20-year-old, Tamara Milford has been through quite a lot in her life. At just 14-years-old, she had to experience the most tragic day in her life when her mother was shot to death after two masked men came into her family’s home. Since then, she uses her voice to share her story and use it as a way to push through life’s hardships. In this exclusive interview with Milford, she opens up about the event that took place on April of 2012 and shares her journey since then.
Tell us about the tragic event that took place in April of 2012.
My name is Tamara and I am 20-years-old. I graduated two years early this past December from Middle Tennessee State University with a Bachelor of Science in political science pre-law with minor in criminology.
I entered foster care in April 2012 after the death of my mom. My mom and my four siblings and I moved down to Nashville from Chicago to get away from the violence. A few years later, my uncle moved down here around my 14th birthday and with his birthday being in April, my mom threw him a Welcome to Nashville/birthday party. We had a two story house in which the kids stayed upstairs and the majority of the time my mom stayed downstairs. The party took place in the garage and that night and all of the kids were upstairs. I tried to convince her to let me go to the party (laughs) but of course, she said no. I ended up falling asleep on the living room couch where all my siblings were playing. It was just a little after 11pm when my uncle’s girlfriend came upstairs and she fell on me. It woke me up out of my sleep. She turned to me and said, “Call the police.” I had been around domestic violence situations my whole life so when she told me to call the police, I just thought she was being dramatic. Not even a minute after she said that, that’s when I heard gunshots. We all just froze.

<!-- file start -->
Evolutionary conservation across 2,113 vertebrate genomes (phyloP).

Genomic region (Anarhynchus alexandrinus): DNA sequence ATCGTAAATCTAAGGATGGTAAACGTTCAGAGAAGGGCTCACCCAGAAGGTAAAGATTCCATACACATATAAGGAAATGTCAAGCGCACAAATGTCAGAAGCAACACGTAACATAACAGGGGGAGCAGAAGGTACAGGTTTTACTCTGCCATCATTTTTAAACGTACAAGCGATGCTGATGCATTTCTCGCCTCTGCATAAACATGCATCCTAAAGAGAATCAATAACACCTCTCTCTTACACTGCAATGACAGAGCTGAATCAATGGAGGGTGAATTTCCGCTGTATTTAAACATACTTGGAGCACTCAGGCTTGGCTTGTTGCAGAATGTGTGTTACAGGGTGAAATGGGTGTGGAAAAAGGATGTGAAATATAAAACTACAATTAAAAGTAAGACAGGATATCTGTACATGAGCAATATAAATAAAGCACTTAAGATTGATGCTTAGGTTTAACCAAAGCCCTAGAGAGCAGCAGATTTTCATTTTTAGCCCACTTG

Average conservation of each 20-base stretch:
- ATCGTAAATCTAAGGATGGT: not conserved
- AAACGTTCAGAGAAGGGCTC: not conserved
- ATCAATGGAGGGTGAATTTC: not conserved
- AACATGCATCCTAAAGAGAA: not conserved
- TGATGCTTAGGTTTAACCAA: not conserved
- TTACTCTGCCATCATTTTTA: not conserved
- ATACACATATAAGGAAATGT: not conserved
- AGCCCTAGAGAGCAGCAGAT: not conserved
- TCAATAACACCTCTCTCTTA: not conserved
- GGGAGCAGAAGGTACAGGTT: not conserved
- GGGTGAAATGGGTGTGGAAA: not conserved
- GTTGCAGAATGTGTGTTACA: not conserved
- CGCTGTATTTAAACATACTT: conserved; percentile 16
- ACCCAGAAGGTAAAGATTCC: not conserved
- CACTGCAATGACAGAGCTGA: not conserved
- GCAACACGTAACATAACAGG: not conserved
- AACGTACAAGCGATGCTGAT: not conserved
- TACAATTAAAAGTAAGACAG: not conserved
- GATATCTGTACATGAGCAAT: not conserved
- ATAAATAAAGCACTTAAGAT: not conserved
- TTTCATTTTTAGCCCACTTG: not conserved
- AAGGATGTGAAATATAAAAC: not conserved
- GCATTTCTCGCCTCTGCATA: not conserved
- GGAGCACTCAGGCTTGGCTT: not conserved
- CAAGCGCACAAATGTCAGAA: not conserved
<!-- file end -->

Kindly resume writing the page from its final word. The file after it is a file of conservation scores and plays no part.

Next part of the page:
After the gunshots, my older sister and I started to look towards the back of the house. In the middle of us moving, there was a man who came up the stairs. We froze. We made eye contact and we noticed he had been shot. He was holding his thigh and instructed for us to call the police. He walked out the front door and collapsed on one of the neighbor’s yard.
After that, my sister and I ran downstairs to see what happened. I was the phone with the dispatcher. We found another lady that had been shot so the dispatcher was trying to give us instruction on how to help her. One person I didn’t see was my mom. I asked my uncle’s girlfriend and she said my mom had left with one of her friends. I was calling for my mom and there was no answer, I became frustrated.
I heard a scream from my little sister and she said she saw our mom lying on the garage floor. By the time, I ran downstairs; my uncle had closed the door shut. I didn’t get to see her down there but immediately after that, there was police, fire trucks, and ambulances at the house. We moved my younger siblings to a neighbor’s house and I noticed that my mom still hadn’t been brought out the house yet. I walked up to one of the ambulance techs and asked about her. I described what she had on and he informed me that someone would come talk to me soon. They took a few of us to the police station and that’s when a detective told me that my mom had passed away.